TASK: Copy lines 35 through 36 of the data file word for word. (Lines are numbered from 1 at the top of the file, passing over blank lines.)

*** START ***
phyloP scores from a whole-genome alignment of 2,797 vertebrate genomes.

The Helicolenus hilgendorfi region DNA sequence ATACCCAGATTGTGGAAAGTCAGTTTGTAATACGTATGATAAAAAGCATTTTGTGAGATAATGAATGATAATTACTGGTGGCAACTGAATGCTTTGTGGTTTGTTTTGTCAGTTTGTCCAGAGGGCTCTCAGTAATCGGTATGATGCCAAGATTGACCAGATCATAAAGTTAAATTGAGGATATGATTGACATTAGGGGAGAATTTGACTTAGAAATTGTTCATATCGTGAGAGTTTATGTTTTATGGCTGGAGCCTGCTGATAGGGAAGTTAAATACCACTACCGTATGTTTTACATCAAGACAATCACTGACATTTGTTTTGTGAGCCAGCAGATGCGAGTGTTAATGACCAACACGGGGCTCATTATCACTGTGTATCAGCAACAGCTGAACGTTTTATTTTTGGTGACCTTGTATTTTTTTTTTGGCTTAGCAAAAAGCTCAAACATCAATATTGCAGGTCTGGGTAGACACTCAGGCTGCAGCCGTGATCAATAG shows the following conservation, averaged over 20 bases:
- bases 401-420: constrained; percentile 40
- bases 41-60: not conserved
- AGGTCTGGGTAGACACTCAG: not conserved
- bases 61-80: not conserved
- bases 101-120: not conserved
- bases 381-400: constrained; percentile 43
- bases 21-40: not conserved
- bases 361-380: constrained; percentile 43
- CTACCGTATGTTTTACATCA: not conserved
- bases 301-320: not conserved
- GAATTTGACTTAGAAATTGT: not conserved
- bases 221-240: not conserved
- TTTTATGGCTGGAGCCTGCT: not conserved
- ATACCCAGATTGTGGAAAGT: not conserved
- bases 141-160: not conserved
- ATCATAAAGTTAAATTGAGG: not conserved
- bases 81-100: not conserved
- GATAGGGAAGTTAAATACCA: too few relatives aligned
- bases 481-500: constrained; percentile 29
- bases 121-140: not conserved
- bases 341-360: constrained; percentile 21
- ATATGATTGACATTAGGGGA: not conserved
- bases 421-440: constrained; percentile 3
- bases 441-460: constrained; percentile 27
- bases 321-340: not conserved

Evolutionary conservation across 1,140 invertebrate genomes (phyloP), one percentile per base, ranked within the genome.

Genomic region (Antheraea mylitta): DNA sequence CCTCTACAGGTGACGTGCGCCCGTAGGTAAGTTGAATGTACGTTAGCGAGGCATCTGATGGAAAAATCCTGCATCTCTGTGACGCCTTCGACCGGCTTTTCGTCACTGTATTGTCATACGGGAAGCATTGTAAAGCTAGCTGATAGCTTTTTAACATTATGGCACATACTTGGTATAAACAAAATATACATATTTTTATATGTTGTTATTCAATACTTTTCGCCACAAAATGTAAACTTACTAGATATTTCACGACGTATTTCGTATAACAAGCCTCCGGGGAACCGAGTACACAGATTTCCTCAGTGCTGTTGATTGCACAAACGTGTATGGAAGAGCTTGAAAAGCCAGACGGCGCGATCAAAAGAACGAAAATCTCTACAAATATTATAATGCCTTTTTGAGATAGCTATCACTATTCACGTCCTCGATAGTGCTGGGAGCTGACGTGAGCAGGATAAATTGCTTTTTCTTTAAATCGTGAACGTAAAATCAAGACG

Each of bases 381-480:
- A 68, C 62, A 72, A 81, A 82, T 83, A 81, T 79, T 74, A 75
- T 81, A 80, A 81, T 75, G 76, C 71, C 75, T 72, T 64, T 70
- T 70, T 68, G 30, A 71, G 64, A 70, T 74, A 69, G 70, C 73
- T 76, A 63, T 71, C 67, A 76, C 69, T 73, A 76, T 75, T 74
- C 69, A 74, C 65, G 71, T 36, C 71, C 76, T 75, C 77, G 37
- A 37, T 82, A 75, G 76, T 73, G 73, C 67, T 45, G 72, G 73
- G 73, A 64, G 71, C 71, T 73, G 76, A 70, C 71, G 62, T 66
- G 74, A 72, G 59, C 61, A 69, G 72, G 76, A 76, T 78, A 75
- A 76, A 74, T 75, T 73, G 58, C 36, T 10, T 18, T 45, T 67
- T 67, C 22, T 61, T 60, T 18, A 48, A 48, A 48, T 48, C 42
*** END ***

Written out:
- C 69, A 74, C 65, G 71, T 36, C 71, C 76, T 75, C 77, G 37
- A 37, T 82, A 75, G 76, T 73, G 73, C 67, T 45, G 72, G 73